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Short(s) take on big stories

by Ana Šturm


Poison comes in small bottles. Carefully mixed to make your heart stop beating. It's not usual for major and important stories to be told in the form of a short film. Events bigger than life, distilled and stripped down to an important day, a single concentrated emotion or a memory. But when those stories are condensed in the 15 minute frame, they are poison. They can make your heart stop. In the programme of shorts, presented by the Sundance Film Festival, there were two films which took a rather daring short take on immensely complex historical events.

The Chicken (Una Gunjak, 2014) is set in Sarajevo in the early nineties. The war devastated the city. It's Selma’s 6th birthday and she gets a live chicken as a present. The realisation that the animal is going to be killed in order to become her meal persuades her to save it. The bitter-sweet beginning with the 'chicken on the run' comic elements manages to make you forget that you are located in the middle of the war zone. But the brutality of it inevitably enters the story and knocks you off your feet.

The story has a perfect dramatic arc and could stand on its own, but what makes the film stand out is its metaphorical component: the hard realisation about the realities of war and accepting death as a part of it.

The Chicken is based on the director's childhood memories, which separates it from being just another war story. It’s not a generic tale about the cruelty of war, but an interesting and unique anecdote through which we are able to glimpse into the dramatic reality of the conflict; something unknown to most of us.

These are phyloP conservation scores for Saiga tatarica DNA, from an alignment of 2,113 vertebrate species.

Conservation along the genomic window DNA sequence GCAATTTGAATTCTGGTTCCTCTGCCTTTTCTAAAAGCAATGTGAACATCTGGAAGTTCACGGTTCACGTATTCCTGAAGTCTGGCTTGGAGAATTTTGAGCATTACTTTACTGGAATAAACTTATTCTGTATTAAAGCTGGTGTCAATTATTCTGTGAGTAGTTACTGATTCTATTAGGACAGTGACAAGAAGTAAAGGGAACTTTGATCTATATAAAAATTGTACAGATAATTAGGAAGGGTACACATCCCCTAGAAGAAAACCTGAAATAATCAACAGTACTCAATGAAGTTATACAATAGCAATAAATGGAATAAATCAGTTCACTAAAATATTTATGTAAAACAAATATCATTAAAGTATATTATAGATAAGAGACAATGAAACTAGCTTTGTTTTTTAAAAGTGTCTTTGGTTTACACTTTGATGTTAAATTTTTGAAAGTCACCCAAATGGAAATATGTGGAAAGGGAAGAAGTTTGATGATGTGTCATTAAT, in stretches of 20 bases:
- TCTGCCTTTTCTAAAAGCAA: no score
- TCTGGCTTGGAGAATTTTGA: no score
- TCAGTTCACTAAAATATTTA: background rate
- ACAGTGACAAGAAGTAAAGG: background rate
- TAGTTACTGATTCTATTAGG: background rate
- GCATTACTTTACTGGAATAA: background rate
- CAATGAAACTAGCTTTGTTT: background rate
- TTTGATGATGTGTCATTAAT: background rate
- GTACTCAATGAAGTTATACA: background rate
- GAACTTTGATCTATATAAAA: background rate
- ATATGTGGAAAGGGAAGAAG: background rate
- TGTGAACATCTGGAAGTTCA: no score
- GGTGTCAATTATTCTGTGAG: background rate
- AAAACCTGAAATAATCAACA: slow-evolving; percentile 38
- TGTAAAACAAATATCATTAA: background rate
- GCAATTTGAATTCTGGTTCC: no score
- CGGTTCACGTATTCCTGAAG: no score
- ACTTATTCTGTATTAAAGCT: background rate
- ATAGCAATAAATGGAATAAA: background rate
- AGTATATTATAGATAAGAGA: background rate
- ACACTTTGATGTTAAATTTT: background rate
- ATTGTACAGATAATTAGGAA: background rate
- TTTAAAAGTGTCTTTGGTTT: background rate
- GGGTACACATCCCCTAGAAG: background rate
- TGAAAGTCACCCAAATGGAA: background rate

There was another short film in the programme that drew from personal experience. Saturday (Mike Forshaw, 2015) brings us into the emotional breakdown that followed the Hillsborough Stadium disaster in which 96 people died during the football match between Liverpool and Sheffield.

Saturday is full of small, very carefully thought details and visual hints that work like one of Proust’s madeleines. You can feel the buzz on the streets, the excitement. The details of that fateful day give you a vivid sense of the impact these tragic events had on the whole community. Even though the story mainly revolves around one family, we are still able to hear the heartbeat of the whole city. Both films manage to extract the memories of the past and preserve them in a very concentrated capsule we call the short film. Two original ideas, two great scripts, tight structure, a great cast and perfect timing effectively bring two major stories to the big screen. The Chicken and Saturday leave a great emotional impact and manage to tell us more about these events in 15 minutes than many feature films could in over an hour and a half.



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